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The Esquire Cover That Changed Everything

The wonderful design podcast “99% Invisible” regularly gets its cross-posting due at Slate. The publication embeds each weekly episode together with a summary of the latest discussion.

EsquireBoxingCover

Episode #101 was a humdinger. Producer Avery Trufelman welcomed design legend George Lois, Esquire design director David Curcurito and former Rolling Stone art director Andy Cowles. At one point, the program revisited the early 1960s juncture during which Lois engineered a lightning-fast transition from the days when the magazine would feature on its cover mascot Esky, a mustachioed ladies man:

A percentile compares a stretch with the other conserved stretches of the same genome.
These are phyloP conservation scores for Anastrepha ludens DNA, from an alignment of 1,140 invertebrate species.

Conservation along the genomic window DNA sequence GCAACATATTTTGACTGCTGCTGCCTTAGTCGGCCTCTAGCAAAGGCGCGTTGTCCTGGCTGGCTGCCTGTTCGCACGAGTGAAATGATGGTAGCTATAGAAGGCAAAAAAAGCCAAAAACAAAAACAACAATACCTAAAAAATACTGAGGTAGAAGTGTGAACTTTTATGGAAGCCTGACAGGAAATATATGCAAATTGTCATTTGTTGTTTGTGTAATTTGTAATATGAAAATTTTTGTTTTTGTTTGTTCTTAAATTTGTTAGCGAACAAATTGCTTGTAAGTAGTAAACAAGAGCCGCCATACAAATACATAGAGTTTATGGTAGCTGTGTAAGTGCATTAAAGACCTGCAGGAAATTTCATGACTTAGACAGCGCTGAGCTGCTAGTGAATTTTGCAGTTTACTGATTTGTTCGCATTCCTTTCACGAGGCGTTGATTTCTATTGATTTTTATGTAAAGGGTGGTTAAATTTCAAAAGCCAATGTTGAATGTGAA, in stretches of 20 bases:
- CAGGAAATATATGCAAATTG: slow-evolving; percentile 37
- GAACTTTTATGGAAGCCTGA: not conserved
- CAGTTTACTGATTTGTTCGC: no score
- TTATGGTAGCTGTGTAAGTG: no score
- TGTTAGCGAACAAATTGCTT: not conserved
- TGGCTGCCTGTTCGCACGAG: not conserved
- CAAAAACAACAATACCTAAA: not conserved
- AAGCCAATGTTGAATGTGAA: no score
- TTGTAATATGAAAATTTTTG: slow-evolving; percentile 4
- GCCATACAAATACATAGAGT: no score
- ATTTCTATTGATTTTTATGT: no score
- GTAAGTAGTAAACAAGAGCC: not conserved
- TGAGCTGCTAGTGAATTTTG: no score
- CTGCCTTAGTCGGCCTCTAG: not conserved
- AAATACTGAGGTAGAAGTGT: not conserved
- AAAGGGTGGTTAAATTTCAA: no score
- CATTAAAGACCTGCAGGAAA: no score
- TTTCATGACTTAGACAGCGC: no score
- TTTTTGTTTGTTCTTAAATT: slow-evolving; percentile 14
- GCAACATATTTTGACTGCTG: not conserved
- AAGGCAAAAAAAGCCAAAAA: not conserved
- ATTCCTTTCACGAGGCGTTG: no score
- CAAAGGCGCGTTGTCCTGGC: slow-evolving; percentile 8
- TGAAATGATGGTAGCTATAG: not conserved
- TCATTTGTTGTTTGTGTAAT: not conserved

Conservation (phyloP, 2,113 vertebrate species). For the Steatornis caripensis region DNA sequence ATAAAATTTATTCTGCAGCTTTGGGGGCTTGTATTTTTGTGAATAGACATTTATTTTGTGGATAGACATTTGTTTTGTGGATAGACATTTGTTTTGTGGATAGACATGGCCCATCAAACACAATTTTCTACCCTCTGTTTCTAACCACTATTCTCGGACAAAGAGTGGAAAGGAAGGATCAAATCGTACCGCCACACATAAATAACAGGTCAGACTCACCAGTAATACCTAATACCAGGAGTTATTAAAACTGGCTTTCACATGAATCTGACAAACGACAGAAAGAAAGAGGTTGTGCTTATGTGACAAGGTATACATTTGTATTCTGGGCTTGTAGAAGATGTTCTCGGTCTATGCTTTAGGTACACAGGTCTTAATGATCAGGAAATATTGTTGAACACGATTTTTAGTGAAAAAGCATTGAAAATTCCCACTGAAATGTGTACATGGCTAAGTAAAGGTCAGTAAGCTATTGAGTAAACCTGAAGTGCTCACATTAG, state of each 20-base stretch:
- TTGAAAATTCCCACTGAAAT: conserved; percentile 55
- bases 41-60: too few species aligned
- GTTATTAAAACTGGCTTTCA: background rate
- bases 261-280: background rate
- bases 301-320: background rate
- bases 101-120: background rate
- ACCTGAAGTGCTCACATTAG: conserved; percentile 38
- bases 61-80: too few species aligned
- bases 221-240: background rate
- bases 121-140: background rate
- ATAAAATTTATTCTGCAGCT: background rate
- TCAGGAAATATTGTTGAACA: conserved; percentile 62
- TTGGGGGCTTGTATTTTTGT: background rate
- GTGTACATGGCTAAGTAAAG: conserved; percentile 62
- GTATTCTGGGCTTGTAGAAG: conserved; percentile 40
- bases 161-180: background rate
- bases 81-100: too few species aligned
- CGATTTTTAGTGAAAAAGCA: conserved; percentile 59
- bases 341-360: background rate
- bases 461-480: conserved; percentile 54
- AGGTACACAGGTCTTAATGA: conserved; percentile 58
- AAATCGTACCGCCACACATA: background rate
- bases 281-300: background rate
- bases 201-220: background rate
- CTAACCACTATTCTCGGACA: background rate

In 1962, Harold Hayes, the newly hired head editor of Esquire, asked [ad man] Lois to do a cover for him. As Lois tells it, Hayes was desperate and needed a cover in three days.

Hayes gave Lois a description of 20 contents in the upcoming issue, including a spread of Floyd Patterson and Sonny Liston, who were about to go head-to-head in the upcoming heavyweight fight. Everyone was predicting that Patterson would win, and the magazine was going to be released before the fight.

Three days later, Lois delivered a cover of a Patterson doppelgãnger laying flat on his back, dead in the ring. The message was clear: Esquire was calling the fight for Liston.

It was a bold cover move, but Lois was right. Over the next two decades, Lois would go on to design 92 Esquire covers, include one featuring Muhammad Ali that is considered by many to be the greatest such artifact of all time. See it again here.

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